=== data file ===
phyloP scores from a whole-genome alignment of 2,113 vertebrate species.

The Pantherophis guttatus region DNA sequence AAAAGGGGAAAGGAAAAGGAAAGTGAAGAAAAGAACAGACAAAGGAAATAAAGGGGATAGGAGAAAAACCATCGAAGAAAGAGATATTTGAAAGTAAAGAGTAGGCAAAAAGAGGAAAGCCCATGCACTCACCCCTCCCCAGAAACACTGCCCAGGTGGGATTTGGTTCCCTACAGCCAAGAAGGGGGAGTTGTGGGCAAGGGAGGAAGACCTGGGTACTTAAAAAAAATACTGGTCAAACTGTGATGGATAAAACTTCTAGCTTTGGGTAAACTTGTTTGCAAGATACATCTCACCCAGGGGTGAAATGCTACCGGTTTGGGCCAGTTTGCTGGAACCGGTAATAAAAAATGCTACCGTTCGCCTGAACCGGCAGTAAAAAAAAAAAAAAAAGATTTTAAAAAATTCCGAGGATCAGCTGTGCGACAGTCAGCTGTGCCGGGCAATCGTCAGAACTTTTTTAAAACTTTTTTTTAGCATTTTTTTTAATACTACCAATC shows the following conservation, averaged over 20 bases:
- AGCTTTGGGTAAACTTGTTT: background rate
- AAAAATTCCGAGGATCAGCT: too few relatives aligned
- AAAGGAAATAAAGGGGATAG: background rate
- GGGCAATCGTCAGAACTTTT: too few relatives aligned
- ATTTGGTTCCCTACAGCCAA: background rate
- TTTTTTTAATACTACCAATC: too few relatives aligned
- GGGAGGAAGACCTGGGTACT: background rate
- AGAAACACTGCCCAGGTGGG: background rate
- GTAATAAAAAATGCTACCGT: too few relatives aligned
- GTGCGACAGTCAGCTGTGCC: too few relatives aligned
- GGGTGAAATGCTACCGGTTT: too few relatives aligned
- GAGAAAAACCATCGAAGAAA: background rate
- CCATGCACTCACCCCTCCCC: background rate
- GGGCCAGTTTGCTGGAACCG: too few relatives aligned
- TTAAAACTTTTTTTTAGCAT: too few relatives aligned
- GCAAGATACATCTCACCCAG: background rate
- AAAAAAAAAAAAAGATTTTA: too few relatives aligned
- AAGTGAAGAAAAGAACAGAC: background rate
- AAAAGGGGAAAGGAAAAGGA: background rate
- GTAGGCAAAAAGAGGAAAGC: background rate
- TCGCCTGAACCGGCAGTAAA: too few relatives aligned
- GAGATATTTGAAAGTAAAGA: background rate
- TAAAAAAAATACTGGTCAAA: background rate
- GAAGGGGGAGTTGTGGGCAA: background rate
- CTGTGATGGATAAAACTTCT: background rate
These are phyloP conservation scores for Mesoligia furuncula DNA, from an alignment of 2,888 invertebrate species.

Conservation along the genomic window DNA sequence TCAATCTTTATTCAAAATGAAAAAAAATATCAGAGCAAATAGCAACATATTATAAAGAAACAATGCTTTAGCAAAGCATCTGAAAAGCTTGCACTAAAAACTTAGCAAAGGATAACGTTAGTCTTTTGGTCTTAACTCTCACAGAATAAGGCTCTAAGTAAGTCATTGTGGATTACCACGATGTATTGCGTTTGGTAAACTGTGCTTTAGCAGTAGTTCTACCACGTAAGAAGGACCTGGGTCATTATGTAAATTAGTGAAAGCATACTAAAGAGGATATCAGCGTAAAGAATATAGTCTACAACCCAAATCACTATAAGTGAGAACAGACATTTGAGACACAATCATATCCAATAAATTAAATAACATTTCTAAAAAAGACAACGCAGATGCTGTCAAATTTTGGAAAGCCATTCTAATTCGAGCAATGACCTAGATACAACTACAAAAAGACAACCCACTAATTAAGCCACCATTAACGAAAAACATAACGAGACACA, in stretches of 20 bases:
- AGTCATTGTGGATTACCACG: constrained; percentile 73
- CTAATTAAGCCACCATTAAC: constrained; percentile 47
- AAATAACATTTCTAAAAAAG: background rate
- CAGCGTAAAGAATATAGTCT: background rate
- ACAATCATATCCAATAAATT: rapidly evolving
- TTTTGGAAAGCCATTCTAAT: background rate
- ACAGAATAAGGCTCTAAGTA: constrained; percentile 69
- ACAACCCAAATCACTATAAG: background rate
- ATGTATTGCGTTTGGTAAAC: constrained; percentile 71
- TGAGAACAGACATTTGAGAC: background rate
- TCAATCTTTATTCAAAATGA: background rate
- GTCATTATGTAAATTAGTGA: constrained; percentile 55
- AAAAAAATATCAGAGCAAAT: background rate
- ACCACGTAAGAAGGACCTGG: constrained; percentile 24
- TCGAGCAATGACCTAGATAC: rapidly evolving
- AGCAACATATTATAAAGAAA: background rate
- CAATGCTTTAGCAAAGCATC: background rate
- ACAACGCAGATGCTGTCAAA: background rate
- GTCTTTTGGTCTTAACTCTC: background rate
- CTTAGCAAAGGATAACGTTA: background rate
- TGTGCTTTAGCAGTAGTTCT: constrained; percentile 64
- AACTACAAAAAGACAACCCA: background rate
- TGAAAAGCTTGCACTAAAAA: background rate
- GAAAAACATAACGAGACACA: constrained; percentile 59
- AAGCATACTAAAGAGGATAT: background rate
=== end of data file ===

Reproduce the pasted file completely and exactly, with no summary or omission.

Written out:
phyloP scores from a whole-genome alignment of 2,113 vertebrate species.

The Pantherophis guttatus region DNA sequence AAAAGGGGAAAGGAAAAGGAAAGTGAAGAAAAGAACAGACAAAGGAAATAAAGGGGATAGGAGAAAAACCATCGAAGAAAGAGATATTTGAAAGTAAAGAGTAGGCAAAAAGAGGAAAGCCCATGCACTCACCCCTCCCCAGAAACACTGCCCAGGTGGGATTTGGTTCCCTACAGCCAAGAAGGGGGAGTTGTGGGCAAGGGAGGAAGACCTGGGTACTTAAAAAAAATACTGGTCAAACTGTGATGGATAAAACTTCTAGCTTTGGGTAAACTTGTTTGCAAGATACATCTCACCCAGGGGTGAAATGCTACCGGTTTGGGCCAGTTTGCTGGAACCGGTAATAAAAAATGCTACCGTTCGCCTGAACCGGCAGTAAAAAAAAAAAAAAAAGATTTTAAAAAATTCCGAGGATCAGCTGTGCGACAGTCAGCTGTGCCGGGCAATCGTCAGAACTTTTTTAAAACTTTTTTTTAGCATTTTTTTTAATACTACCAATC shows the following conservation, averaged over 20 bases:
- AGCTTTGGGTAAACTTGTTT: background rate
- AAAAATTCCGAGGATCAGCT: too few relatives aligned
- AAAGGAAATAAAGGGGATAG: background rate
- GGGCAATCGTCAGAACTTTT: too few relatives aligned
- ATTTGGTTCCCTACAGCCAA: background rate
- TTTTTTTAATACTACCAATC: too few relatives aligned
- GGGAGGAAGACCTGGGTACT: background rate
- AGAAACACTGCCCAGGTGGG: background rate
- GTAATAAAAAATGCTACCGT: too few relatives aligned
- GTGCGACAGTCAGCTGTGCC: too few relatives aligned
- GGGTGAAATGCTACCGGTTT: too few relatives aligned
- GAGAAAAACCATCGAAGAAA: background rate
- CCATGCACTCACCCCTCCCC: background rate
- GGGCCAGTTTGCTGGAACCG: too few relatives aligned
- TTAAAACTTTTTTTTAGCAT: too few relatives aligned
- GCAAGATACATCTCACCCAG: background rate
- AAAAAAAAAAAAAGATTTTA: too few relatives aligned
- AAGTGAAGAAAAGAACAGAC: background rate
- AAAAGGGGAAAGGAAAAGGA: background rate
- GTAGGCAAAAAGAGGAAAGC: background rate
- TCGCCTGAACCGGCAGTAAA: too few relatives aligned
- GAGATATTTGAAAGTAAAGA: background rate
- TAAAAAAAATACTGGTCAAA: background rate
- GAAGGGGGAGTTGTGGGCAA: background rate
- CTGTGATGGATAAAACTTCT: background rate
These are phyloP conservation scores for Mesoligia furuncula DNA, from an alignment of 2,888 invertebrate species.

Conservation along the genomic window DNA sequence TCAATCTTTATTCAAAATGAAAAAAAATATCAGAGCAAATAGCAACATATTATAAAGAAACAATGCTTTAGCAAAGCATCTGAAAAGCTTGCACTAAAAACTTAGCAAAGGATAACGTTAGTCTTTTGGTCTTAACTCTCACAGAATAAGGCTCTAAGTAAGTCATTGTGGATTACCACGATGTATTGCGTTTGGTAAACTGTGCTTTAGCAGTAGTTCTACCACGTAAGAAGGACCTGGGTCATTATGTAAATTAGTGAAAGCATACTAAAGAGGATATCAGCGTAAAGAATATAGTCTACAACCCAAATCACTATAAGTGAGAACAGACATTTGAGACACAATCATATCCAATAAATTAAATAACATTTCTAAAAAAGACAACGCAGATGCTGTCAAATTTTGGAAAGCCATTCTAATTCGAGCAATGACCTAGATACAACTACAAAAAGACAACCCACTAATTAAGCCACCATTAACGAAAAACATAACGAGACACA, in stretches of 20 bases:
- AGTCATTGTGGATTACCACG: constrained; percentile 73
- CTAATTAAGCCACCATTAAC: constrained; percentile 47
- AAATAACATTTCTAAAAAAG: background rate
- CAGCGTAAAGAATATAGTCT: background rate
- ACAATCATATCCAATAAATT: rapidly evolving
- TTTTGGAAAGCCATTCTAAT: background rate
- ACAGAATAAGGCTCTAAGTA: constrained; percentile 69
- ACAACCCAAATCACTATAAG: background rate
- ATGTATTGCGTTTGGTAAAC: constrained; percentile 71
- TGAGAACAGACATTTGAGAC: background rate
- TCAATCTTTATTCAAAATGA: background rate
- GTCATTATGTAAATTAGTGA: constrained; percentile 55
- AAAAAAATATCAGAGCAAAT: background rate
- ACCACGTAAGAAGGACCTGG: constrained; percentile 24
- TCGAGCAATGACCTAGATAC: rapidly evolving
- AGCAACATATTATAAAGAAA: background rate
- CAATGCTTTAGCAAAGCATC: background rate
- ACAACGCAGATGCTGTCAAA: background rate
- GTCTTTTGGTCTTAACTCTC: background rate
- CTTAGCAAAGGATAACGTTA: background rate
- TGTGCTTTAGCAGTAGTTCT: constrained; percentile 64
- AACTACAAAAAGACAACCCA: background rate
- TGAAAAGCTTGCACTAAAAA: background rate
- GAAAAACATAACGAGACACA: constrained; percentile 59
- AAGCATACTAAAGAGGATAT: background rate